Sunday, March 23, 2008

Panasonic DMP-BD30 Blu-ray Player Review

Blu-ray is here! Now that the format war is over, I can confidently commit to an optical disc hi-def format. You can read about my aborted attempt at a dual-format player here. For an MSRP of $499 (I got it for $399 at Amazon), you can enjoy hi-def bliss in your own theater. The BD30 supports 24p video output and bitstreaming of lossless sound formats to a compatible receiver. It will also upconvert standard DVD to 1080p/60 if you wish. This player will play pretty much any shiny disc except SACD and DVD-Audio. AVCHD support for hi-def camcorders is included as well. This format allows HD video to be encoded on a standard DVD or an SD card. For audio output there are 5.1 analog output jacks provided as well as coax and optical digital and of course, HDMI. This player will not decode lossless sound formats internally. It should be considered an audio transport to be used with a receiver or processor capable of decoding Dolby TrueHD and DTS-HD Master Audio. Fortunately, the Onkyo SR805 in my rack is one such product. I will post a review of that unit shortly.

Ergonomically, the unit is pretty typical of disc players. The front panel has 2 flip-down doors, one hiding controls and the SD slot and one hiding the disc transport. Fortunately, you don’t have to manually open the disc door to insert or eject a disc like you did on the BD10. I’m not sure why Panasonic chose to put the eject button on the opposite side from the disc tray, strange. My only real complaint about this player is the blue light in the top center of the front panel. This little light is about an inch wide and shines an extremely bright blue. Oddly, you can dim the panel display in the setup menu but not this annoying light. I will probably put a piece of black tape or cloth over this as it is within my peripheral vision when I’m watching a movie. (**Update 3-29** To turn off the light, enter the Setup menu, choose "Display" then "SD Card LED Control." Turning this option off turns off the blue light. Thanks to Widescreen Review for this info.) The remote is decent though without a backlight, it’s pretty much useless in a darkened theater. I couldn’t wait to set the player up with my Harmony 890.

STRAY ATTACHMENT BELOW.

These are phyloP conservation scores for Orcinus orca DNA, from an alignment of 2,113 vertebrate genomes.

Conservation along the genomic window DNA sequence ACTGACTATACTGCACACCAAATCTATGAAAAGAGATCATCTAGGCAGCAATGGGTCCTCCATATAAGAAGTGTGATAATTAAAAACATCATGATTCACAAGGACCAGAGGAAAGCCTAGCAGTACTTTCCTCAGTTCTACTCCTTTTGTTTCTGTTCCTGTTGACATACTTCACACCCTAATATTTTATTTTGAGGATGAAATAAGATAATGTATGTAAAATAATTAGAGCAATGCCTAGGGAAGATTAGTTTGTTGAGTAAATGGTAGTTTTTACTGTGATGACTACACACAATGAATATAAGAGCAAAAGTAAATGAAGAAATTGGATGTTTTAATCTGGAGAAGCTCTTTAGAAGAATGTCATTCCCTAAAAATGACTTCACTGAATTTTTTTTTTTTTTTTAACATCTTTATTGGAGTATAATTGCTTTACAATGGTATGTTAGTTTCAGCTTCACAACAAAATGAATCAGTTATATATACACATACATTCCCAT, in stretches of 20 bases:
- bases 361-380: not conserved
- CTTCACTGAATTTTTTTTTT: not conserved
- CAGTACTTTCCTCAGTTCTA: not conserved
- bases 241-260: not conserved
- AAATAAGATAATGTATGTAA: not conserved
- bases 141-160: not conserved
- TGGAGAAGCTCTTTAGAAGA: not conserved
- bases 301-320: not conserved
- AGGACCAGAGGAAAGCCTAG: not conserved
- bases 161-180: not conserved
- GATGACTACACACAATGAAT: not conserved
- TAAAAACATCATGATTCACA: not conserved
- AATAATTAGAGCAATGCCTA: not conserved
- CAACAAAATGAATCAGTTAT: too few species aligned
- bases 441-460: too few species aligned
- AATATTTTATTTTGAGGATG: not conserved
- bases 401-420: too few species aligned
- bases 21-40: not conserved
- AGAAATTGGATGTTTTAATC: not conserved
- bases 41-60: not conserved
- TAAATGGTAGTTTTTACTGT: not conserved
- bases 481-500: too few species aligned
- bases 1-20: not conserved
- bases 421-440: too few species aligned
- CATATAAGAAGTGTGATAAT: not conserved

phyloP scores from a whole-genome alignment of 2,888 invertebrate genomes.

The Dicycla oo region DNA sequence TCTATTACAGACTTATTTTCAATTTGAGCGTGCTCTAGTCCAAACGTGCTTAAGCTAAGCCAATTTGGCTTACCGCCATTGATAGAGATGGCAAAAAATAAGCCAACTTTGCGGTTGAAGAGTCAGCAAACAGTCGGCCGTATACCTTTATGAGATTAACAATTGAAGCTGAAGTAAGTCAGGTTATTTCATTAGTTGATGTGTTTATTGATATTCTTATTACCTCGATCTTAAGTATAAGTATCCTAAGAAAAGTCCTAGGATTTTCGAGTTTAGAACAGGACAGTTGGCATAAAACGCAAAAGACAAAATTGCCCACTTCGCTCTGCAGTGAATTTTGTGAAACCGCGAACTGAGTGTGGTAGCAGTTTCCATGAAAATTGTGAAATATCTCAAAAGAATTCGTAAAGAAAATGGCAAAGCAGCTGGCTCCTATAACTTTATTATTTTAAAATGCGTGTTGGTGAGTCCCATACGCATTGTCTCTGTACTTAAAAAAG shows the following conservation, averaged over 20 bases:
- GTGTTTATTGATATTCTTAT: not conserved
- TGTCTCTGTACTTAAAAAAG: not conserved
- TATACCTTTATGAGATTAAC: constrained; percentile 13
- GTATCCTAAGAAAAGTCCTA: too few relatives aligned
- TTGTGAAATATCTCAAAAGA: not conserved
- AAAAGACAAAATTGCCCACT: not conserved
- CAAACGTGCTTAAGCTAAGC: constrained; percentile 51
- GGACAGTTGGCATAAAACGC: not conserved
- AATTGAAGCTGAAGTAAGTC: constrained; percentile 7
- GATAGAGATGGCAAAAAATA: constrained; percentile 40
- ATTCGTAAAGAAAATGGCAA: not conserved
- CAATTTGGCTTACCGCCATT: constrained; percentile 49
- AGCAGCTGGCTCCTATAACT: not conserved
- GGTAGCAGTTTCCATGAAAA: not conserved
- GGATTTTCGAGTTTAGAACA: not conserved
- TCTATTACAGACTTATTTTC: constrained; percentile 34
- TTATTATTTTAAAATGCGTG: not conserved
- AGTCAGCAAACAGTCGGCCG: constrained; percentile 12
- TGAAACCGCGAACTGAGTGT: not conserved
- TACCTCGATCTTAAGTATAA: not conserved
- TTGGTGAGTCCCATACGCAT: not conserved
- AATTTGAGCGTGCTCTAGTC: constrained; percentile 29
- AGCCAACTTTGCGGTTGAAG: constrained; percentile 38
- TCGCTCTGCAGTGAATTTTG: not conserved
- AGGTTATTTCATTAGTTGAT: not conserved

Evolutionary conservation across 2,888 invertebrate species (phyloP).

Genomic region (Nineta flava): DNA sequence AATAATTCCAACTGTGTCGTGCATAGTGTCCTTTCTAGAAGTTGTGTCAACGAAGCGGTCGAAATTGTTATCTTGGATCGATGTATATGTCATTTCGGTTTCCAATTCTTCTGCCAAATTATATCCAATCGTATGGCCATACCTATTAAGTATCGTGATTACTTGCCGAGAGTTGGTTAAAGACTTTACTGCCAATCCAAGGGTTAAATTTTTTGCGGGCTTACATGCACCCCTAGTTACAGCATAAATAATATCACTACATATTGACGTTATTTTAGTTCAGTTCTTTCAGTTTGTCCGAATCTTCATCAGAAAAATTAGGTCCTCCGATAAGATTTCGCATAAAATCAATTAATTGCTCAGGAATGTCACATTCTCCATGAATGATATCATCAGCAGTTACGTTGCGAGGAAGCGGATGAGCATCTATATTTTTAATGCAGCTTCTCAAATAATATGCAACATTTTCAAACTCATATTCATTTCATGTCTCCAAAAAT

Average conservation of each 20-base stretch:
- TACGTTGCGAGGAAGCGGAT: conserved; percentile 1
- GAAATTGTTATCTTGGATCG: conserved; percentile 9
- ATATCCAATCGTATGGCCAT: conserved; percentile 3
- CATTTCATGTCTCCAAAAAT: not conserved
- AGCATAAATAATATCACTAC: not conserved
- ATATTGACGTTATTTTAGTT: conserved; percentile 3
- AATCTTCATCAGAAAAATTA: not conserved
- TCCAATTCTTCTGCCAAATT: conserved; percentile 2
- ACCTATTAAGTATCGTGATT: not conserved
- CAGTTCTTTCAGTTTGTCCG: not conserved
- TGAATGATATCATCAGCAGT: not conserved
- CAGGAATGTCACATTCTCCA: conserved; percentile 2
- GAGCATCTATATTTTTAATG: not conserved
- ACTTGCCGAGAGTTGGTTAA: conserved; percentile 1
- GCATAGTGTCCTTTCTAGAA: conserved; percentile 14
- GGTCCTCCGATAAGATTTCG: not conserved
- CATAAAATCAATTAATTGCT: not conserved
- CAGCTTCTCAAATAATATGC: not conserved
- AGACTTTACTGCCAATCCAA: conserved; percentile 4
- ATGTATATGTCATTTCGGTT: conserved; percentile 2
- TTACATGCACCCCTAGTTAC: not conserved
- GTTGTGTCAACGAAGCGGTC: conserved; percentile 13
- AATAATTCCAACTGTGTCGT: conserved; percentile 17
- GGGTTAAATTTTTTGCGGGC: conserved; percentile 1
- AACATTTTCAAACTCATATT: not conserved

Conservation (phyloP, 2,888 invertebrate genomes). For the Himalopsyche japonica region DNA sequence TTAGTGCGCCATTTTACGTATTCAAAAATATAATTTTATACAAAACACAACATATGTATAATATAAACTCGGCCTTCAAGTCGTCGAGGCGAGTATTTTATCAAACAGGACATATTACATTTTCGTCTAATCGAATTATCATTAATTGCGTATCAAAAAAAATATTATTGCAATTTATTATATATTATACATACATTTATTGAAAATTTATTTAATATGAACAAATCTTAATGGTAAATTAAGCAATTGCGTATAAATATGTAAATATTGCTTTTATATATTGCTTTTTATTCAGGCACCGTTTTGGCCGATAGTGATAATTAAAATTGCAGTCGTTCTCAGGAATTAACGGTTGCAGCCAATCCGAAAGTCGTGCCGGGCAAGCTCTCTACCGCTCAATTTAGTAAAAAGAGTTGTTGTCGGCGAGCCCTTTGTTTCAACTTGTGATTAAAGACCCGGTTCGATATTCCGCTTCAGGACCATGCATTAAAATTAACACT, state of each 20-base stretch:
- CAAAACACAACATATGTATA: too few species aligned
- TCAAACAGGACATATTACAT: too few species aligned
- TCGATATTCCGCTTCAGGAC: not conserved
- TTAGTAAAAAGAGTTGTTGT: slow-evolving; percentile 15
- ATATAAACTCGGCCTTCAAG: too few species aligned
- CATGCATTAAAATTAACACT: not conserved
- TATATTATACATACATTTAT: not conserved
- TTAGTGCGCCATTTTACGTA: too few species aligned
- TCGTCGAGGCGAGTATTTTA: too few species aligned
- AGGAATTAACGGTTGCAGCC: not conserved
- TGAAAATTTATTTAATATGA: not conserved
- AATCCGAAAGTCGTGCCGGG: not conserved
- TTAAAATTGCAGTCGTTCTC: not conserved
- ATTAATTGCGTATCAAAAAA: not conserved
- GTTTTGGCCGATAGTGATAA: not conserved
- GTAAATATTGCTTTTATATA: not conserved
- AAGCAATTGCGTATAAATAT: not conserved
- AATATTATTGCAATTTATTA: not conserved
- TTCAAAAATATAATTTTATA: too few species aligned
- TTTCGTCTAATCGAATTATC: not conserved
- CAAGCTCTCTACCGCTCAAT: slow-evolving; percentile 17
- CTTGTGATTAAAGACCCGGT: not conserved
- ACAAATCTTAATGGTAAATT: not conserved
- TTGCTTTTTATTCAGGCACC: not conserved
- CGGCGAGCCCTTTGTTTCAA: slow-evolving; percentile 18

Before I dive into the playback results, a word about 24p: once you’ve experienced a movie without judder or cadence-related artifacts, you’ll never want to go back. I highly recommend a display capable of displaying 24p. Note my use of the term “displaying.” Some TVs will accept a 24p signal and display it at 60 or 120 hertz. This completely defeats the purpose of having a 24p capable player. My projector displays 24p signals at 96 hertz. Look for a refresh rate that is a multiple of 24. Pioneer plasmas can refresh at 72 hertz while the latest Panasonic commercial plasmas support a 48 hertz refresh rate. The resulting smooth and artifact free cadence really brings movie watching to whole new level.